Skip to main content
Report this ad

See also:

Go Back in Photographic Time...

Beautiful photographic works of art.
Beautiful photographic works of art.
Robert Frank

"Sometimes a picture is more than a picture; sometimes it’s a message in a bottle from 150 years ago.

Dorothea Lange
Courtesy Palm Beach Photographic Centre

In this particular case, the picture is both an original albumen print and a gorgeous close-up portrait of a sleeping 2-year-old child. In the lower margin is written in longhand, "My grandchild Archie."

The photographer — and the writer of the marginal notation — was Julia Margaret Cameron, whose unusually intimate pre-Raphaelite images proved not only that photography was an art, but that women could master it.

It’s an arresting image, but it’s far from the only high point of the Palm Beach Photographic Centre’s "Full of Grace: The Child in Photography," the most extensive theme show the Centre has ever done.

It revives dormant memories of Edward Steichen’s "Family of Man" exhibit at the Museum of Modern Art in 1955, which resulted in a book that sold four million copies.

In essence, the show traces the history of photography from close to its beginnings through modern masters such as Joel Meyerowitz and Gregory Crewdson in a knockout series of more than 250 prints, most of them original prints from private collections.

They range from Dorothea Lange’s iconic picture of a migrant mother — also featured in the Steichen exhibit — to W. Eugene Smith’s equally iconic photo Walk to Paradise Garden, of his children emerging from darkness into light.

What makes curator Ray Merritt’s show special is its breadth, the excellence of the images, and the quality of the prints. You can buy a copy of Lange’s photo from the government – Lange was working for FDR’s Farm Security Administration at the time — but this is a vintage print.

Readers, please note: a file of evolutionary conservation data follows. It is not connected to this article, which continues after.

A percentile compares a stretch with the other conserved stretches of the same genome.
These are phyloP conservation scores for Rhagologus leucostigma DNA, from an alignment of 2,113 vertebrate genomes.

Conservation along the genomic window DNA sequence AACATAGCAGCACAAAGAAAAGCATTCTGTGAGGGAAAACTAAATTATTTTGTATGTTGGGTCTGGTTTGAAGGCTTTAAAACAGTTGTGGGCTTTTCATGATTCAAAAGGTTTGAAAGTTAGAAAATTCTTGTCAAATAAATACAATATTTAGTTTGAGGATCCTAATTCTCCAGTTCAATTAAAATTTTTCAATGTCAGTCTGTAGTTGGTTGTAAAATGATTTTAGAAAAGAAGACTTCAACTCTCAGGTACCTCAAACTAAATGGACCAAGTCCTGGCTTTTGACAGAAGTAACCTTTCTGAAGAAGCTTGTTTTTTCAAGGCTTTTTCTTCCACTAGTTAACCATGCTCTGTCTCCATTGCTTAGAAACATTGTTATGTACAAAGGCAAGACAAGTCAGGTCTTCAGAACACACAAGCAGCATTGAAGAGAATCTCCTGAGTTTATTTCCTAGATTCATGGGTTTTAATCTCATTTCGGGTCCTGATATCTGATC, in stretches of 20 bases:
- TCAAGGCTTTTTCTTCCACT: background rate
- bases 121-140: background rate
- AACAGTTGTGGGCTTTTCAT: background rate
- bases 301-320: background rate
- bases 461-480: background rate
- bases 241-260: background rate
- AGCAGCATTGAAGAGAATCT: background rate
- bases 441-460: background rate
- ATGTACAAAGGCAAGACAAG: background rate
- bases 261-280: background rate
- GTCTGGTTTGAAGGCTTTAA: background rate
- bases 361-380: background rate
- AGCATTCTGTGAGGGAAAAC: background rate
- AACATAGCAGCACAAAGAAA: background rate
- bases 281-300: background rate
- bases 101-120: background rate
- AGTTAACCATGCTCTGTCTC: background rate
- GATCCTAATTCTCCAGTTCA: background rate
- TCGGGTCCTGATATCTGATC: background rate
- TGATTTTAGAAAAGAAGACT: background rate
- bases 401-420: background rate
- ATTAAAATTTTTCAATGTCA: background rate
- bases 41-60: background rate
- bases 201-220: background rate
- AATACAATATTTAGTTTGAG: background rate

Likewise, Eugene Smith was legendarily persnickety about his prints, but this is one he made himself and it looks like it.

There are also premier shots by Alfred Eisenstadt, Robert Frank – his children are passengers in a car and look alarmed, as well they might – Cartier-Bresson and even one of Leni Riefenstahl’s Nubian photos.

The only glaring lack are Diane Arbus’ creepy twins, replicated by Stanley Kubrick to unsettling effect in The Shining.

I was particularly taken with Erwin Olaf’s The Ice Cream Parlor, a recent work including a Cub Scout, a dog, and an ice cream cone that aims to replicate the composition, lighting and effect of a Norman Rockwell portrait.

In fact, heavily designed art photography is the most prominent continuing feature of the recent work in the exhibit, as with a picture from Gregory Crewdson’s Twilight series, of a pregnant woman standing in a child’s wading pool while another woman fills the pool with a hose and a chubby young boy lies asleep on the grass a few feet away. In the background is a frame house with the lights showing through a window.

The effect is double-edged: normalcy in suburbia, but with an excessive formality in the composition and lighting. The layer of contrivance gives the shot a creepy David Lynch hint of something terrible happening just beneath the mundane surface.

The show is not without a certain amount of implicit edginess, mainly over subtly sexualized images of youth. There are several shots from Larry Clark of young troubled teens, all of which might as well be titled "Jailbait." Joel Meyerowitz Heidi is of a stunningly lovely young teenager on the beach, each hair on her head individualized, the large format camera even capturing the fine down on her arms.

Likewise Andres Serrano’s American Jewel, a portrait of the winner of a children’s beauty pageant called "Little Yankee Miss," drips with irony.

But the show also points out that sexualizing children is nothing new, for there are some original tinted and toned prints of Lewis Carroll’s portraits of Alice Liddell, with her torn shirt worn off her shoulder. The overall effect is that of a saucy waif-pirate.

This is the largest show the Photo Centre has done; it not only fills the Centre’s beautiful exhibition space, confirming its multifaceted utility, it also confirms Photo Centre director Fatima NeJame’s ambitions." - article source

What: "Full of Grace: The Child in Photography"

When: Now through March 17th

Where: Palm Beach Photographic Centre, 415 Clematis St., City Hall complex, West Palm Beach

Information: (561) 253-2600


Report this ad